Saturday, May 31, 2008

Cantigny, France - May 28th 2008

Battle of Cantigny, France - May 28, 2008 – 90th Anniversary

In the pre-dawn hours of the 28th of May 1918, the men of the 28th Infantry Regiment of the U.S. 1st Division made last minute preparations for battle.

They had come from all over America. They were hastily trained, but were eager to take on the German army; the largest and best equipped fighting force in the world. General John J. Pershing, of the American Expeditionary Forces, and the Allied high command (France and Great Britain) chose America’s first strike on the Western Front to be at the village of Cantigny, which is about 60 Kilometers north of Paris. General Pershing wanted to prove to the Allies that America was a full, determined partner and willing to shed the blood of its young soldiers.

At first light the 28th Infantry Regiment’s artillery units began firing on the German positions in the village. The thunderous barrage lasted for an hour and then as the sun rose higher the regiment went “over the top” and charged the enemy with bayonets fixed. The Big Red One charged on to victory and into American military legend.

The spring of 1918 was not going well for the Allies, so the American victory boosted morale and confidence among the French and British troops and just as important it de-moralized the German army.

Thus May 28, 1918 began the American drive that would help the Allies defeat the German Army and force the Armistice six months later on November 11, 1918.

The 90th Anniversary began at 11:00 on Wednesday morning the 28th. It was heavily overcast, but thankfully it did not rain! The village of Cantigny is tiny, only a few homes and nothing commercial. The commemorative ceremony took place in a small, serine park in the center of the community. It was an all-military program.

There were four battalions: French, German, and of course the Big Red One, and a small group of American WWI re-enactors from England known as the Pershing Doughboys. There was also a French Military Band.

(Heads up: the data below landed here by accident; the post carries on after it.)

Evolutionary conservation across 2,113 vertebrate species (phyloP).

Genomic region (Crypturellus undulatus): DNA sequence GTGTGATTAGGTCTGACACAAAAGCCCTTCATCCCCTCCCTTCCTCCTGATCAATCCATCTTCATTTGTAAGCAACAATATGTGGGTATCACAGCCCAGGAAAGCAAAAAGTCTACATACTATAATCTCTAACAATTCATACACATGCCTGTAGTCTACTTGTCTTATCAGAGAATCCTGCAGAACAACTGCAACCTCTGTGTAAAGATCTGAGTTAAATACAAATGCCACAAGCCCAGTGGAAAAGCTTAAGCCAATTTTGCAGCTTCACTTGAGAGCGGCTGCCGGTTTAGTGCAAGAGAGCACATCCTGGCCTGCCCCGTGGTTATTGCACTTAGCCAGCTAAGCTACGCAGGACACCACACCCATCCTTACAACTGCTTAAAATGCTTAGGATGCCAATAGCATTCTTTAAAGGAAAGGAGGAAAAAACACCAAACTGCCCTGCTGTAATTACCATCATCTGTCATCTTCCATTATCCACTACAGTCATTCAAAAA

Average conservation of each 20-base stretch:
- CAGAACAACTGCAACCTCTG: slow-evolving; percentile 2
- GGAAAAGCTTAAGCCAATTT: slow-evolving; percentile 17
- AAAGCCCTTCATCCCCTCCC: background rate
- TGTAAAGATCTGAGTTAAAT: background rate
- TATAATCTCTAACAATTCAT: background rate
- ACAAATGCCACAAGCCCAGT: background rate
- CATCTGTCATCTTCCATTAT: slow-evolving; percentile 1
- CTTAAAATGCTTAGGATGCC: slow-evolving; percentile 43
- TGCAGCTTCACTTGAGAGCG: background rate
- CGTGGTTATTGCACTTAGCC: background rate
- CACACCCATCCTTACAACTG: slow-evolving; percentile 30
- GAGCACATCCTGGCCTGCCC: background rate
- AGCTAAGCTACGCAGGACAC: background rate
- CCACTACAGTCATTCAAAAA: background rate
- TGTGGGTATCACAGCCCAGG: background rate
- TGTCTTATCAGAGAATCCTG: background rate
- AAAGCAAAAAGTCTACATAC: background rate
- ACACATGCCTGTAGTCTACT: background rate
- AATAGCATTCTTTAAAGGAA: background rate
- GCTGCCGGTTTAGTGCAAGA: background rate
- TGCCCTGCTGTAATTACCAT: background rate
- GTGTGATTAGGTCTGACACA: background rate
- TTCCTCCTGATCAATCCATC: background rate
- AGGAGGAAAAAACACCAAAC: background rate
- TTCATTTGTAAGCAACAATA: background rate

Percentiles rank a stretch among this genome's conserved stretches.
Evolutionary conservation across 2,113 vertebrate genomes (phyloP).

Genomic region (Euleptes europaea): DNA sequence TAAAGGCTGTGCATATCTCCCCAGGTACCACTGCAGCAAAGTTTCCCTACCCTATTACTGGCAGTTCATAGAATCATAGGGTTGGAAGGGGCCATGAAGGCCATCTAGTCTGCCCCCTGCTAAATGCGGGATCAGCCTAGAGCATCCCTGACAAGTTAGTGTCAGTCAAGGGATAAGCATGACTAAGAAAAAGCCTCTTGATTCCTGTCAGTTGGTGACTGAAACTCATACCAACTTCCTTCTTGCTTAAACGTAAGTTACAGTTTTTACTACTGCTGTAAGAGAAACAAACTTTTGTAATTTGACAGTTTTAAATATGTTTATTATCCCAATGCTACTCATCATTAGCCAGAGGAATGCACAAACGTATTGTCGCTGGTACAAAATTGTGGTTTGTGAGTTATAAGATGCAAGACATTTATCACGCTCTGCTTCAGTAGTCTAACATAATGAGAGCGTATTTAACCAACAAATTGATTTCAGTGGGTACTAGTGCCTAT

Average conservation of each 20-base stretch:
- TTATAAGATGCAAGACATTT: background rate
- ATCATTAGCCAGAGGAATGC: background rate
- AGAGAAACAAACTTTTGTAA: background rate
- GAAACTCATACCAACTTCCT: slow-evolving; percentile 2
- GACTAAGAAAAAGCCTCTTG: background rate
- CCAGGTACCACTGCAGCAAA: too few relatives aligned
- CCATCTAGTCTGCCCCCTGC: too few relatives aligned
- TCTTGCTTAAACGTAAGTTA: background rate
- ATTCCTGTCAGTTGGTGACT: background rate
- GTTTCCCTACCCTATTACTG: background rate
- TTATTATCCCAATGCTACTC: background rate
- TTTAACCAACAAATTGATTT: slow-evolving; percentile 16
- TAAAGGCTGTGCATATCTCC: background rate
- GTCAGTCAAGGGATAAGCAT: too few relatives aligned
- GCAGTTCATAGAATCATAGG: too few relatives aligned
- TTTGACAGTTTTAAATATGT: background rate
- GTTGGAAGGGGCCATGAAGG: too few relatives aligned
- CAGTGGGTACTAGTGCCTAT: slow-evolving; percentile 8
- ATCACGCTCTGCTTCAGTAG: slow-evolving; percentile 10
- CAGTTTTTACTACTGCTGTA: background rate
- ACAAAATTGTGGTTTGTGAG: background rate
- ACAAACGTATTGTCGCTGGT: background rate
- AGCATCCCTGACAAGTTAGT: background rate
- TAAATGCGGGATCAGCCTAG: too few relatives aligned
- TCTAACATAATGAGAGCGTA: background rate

The centerpiece of the ceremony was the unveiling and dedication of a magnificent sculpture of an American Doughboy charging forward into the fight. Stephen Spears, from Alabama, had recently completed the sculpture. I told him on the scale of human pride he must be near the top. “Oh yes I am, this is incredible!”, he said.

There were many speeches by Generals and officials from France, Germany and America, but there was on speech that to me stood out from the others.

“After America entered the First World War and the Big Red One struck us [German army] here at Cantigny, it began to knock some sense into us, if we ever had any sense at all. Then the Second World War, well (pause) it was simply good versus evil. Today I am grateful to be living in a free Europe with self-determination."

Christian Duhr, German Military Attache’ in Paris

I talked with Mr. Duhr at the reception (vin d’ Honneur) following the ceremony and he said that his remarks were not officially scripted but came from his heart.

Another meaningful moment was when I talked with American General Cradock (four star) and Supreme Commander of NATO. As I shook hands with the general I said, “It is important to be here and living this history.” He thoughtfully replied, “That’s right, but it is living because we are here.” “How true.” I said.

The victory in Cantigny was an important moment in American history. It marked the beginning of the end of Kaiser Wilhelm’s bid to dominate Europe. No one from a U.S. press company was there.